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Historic Neighborhood dines with President Lambert and faculty members

President Leo M. Lambert and four Elon professors led dinner conversations on Oct. 6 with students from the university's Historic Neighborhood who wanted to share the lessons they learned from Fall Convocation.

President Leo M. Lambert leads a discussion during a McEwen Monday dinner on Oct. 6, 2014.

Elon University students from the Historic Neighborhood continued a new weekly tradition Monday when they dined in McEwen Dining Hall with professors who sought their reactions to a recent campus visit by two prominent Pulitzer Prize winners.

The "McEwen Monday" dinner on Oct. 6, 2014, featured Elon President Leo M. Lambert, professors Nancy Midgette and Heidi Frontani from the Department of History and Geography, and Associate Professor Glenn Scott and Assistant Professor Derek Lackaff from the School of Communications.

Midgette lives in the Historic Neighborhood with students and works with Assistant Director of Residence Life Dani Gates and the Historic Neighborhood Association to organize weekly dinners as part of a university effort to strengthen student connections to Elon through deeper learning experiences in residential settings.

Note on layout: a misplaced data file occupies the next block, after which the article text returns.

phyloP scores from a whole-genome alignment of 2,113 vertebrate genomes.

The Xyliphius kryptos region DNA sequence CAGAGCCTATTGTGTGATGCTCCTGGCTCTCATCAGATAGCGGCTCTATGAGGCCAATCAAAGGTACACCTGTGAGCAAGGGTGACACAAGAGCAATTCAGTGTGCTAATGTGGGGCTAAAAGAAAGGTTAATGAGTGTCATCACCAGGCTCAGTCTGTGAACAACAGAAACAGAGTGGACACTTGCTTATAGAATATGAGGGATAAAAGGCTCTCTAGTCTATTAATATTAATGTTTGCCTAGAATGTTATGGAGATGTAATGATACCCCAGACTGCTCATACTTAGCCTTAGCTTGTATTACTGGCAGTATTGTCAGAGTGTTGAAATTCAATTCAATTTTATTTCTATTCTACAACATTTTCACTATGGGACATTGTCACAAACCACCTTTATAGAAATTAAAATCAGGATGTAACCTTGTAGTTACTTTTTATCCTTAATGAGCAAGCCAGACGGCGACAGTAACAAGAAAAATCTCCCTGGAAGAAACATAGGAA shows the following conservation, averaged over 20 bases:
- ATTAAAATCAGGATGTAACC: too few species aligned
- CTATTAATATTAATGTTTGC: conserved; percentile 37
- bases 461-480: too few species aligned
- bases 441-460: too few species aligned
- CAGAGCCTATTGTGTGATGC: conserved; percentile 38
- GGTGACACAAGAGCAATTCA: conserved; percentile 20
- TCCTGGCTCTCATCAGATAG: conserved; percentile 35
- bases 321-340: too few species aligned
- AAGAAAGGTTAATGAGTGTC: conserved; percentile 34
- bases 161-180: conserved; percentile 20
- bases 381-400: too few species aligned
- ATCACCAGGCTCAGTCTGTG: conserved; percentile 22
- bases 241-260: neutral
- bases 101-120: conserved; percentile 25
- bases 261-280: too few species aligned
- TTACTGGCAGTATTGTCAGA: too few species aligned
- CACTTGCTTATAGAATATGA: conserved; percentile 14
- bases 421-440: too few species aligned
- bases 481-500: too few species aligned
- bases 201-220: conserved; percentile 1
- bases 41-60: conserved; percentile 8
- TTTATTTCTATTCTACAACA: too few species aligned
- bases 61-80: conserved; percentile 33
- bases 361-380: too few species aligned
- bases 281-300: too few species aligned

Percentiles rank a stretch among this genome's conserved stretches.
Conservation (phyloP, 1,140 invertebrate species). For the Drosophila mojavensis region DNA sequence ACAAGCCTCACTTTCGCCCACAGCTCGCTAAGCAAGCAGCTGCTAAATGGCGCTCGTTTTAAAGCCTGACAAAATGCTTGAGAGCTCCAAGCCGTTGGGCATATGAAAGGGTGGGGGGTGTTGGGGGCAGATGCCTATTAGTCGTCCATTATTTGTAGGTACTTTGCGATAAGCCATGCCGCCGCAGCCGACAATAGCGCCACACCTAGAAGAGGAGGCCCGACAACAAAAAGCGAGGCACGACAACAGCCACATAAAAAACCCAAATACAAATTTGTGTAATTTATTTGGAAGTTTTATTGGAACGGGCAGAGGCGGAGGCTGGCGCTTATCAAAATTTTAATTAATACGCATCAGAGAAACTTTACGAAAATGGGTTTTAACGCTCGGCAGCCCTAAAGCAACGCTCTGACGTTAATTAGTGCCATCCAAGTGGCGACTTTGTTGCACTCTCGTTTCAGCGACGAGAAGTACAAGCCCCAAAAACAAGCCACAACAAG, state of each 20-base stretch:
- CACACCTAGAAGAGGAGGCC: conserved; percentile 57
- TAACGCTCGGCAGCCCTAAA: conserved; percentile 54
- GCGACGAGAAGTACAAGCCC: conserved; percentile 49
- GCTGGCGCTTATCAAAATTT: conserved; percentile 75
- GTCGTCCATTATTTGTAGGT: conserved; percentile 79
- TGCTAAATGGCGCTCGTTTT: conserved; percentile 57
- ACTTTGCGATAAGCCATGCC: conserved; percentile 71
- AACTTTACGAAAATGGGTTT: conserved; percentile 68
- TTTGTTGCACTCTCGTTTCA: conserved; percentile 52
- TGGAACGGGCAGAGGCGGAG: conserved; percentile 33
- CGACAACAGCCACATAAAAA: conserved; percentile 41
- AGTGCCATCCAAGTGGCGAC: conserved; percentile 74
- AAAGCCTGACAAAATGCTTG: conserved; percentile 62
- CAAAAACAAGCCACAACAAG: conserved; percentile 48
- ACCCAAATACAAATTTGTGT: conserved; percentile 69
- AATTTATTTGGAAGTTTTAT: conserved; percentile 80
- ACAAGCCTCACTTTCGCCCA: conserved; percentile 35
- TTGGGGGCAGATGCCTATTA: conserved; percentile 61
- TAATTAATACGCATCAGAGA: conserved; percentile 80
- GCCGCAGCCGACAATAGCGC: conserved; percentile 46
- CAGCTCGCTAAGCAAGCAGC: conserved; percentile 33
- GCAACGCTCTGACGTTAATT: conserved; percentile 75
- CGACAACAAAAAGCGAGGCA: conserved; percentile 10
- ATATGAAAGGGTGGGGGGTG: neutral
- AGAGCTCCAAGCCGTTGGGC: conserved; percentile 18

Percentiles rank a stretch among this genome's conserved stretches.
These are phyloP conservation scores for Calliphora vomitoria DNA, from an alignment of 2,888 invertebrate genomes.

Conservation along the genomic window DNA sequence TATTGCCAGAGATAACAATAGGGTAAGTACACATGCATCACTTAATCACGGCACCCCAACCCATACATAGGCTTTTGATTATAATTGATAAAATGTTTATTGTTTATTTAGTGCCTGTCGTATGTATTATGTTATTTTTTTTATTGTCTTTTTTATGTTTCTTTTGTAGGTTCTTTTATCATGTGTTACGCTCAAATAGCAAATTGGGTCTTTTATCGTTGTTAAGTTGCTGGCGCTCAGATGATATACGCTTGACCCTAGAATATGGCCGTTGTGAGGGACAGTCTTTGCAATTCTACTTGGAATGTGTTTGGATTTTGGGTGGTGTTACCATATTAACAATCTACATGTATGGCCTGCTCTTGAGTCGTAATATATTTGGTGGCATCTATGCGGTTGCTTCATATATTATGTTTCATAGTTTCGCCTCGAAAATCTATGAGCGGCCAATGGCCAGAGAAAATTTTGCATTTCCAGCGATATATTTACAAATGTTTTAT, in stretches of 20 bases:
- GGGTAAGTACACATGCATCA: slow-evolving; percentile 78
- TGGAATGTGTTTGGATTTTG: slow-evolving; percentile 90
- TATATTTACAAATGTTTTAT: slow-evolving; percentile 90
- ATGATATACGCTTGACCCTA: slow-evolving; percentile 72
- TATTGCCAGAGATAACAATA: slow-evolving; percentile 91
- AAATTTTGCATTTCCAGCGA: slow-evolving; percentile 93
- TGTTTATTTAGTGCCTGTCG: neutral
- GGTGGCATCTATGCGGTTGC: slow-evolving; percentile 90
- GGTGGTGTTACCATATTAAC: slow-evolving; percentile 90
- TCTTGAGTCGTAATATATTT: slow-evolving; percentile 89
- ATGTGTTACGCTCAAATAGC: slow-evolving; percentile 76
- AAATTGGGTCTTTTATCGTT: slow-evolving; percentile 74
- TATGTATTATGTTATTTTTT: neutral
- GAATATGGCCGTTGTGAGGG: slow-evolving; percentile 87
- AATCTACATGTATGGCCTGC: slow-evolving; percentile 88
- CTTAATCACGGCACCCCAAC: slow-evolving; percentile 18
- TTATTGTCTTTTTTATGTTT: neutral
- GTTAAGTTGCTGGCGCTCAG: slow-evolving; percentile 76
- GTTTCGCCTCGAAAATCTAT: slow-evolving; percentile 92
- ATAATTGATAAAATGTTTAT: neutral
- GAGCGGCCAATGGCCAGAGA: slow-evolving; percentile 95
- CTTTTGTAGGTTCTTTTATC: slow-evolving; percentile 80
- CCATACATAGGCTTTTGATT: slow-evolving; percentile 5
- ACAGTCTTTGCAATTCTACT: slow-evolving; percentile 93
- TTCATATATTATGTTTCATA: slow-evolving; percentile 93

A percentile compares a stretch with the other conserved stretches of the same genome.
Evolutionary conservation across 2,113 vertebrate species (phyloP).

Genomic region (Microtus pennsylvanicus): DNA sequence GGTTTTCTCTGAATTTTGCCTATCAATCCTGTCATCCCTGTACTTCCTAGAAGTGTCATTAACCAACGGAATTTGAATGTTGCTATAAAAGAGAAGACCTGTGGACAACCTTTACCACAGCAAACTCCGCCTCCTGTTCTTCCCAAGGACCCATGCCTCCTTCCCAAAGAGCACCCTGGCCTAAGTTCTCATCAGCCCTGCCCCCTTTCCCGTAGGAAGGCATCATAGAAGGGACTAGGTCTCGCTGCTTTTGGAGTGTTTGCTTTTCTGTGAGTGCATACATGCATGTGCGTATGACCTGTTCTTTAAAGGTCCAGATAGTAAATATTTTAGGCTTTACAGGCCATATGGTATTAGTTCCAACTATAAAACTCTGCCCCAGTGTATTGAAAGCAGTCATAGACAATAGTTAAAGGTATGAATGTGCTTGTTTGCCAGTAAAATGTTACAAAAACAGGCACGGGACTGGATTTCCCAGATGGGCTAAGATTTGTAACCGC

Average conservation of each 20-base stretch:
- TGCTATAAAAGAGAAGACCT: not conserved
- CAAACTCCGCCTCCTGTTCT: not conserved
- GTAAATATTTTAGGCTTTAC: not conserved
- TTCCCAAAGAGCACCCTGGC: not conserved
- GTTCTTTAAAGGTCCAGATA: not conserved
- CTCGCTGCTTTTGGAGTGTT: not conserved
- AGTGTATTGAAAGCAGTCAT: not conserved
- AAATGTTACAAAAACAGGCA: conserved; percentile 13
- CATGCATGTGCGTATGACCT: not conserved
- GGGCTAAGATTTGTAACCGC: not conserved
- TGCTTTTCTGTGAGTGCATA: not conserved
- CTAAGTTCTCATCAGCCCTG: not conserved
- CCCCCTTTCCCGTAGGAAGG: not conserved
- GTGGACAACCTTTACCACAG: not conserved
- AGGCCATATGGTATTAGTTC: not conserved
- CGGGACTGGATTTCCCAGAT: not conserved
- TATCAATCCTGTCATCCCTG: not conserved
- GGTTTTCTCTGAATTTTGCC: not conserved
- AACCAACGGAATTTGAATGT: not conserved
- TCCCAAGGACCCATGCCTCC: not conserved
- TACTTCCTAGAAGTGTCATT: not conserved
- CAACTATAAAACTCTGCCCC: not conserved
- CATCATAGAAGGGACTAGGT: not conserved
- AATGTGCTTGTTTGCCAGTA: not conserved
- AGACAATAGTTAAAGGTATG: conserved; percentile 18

Professor Nancy Midgette of the Department of History and Geography helps to organize the McEwen Monday dinners.

Each of the tables set aside for the Historic Neighborhood dinner was joined by a professor who asked students about their reactions to Fall Convocation speakers Nicholas Kristof and Sheryl WuDunn, the first husband-and-wife team to win a Pulitzer Prize following their joint coverage of the Tianemen Square uprisings in 1989.

Kristof and WuDunn delivered the Baird Pulitzer Prize Lecture four days earlier as part of Fall Convocation. During their talk, they encouraged the audience to make a difference in the world by contributing their time, talent and treasure to reputable organizations where even small gifts can save lives in different parts of the world.

“These evenings encourage interaction between faculty and students in a setting outside of the classroom. Students get to know faculty they may not have already met and have conversations about topics not directly related to class,” Midgette said. “Hopefully, such informal conversations will help students think more deeply about issues that have been raised in other components of their Elon experience and perhaps spark a totally new awareness on a topic.”

Eric Townsend,
Staff
10/6/2014 8:00 PM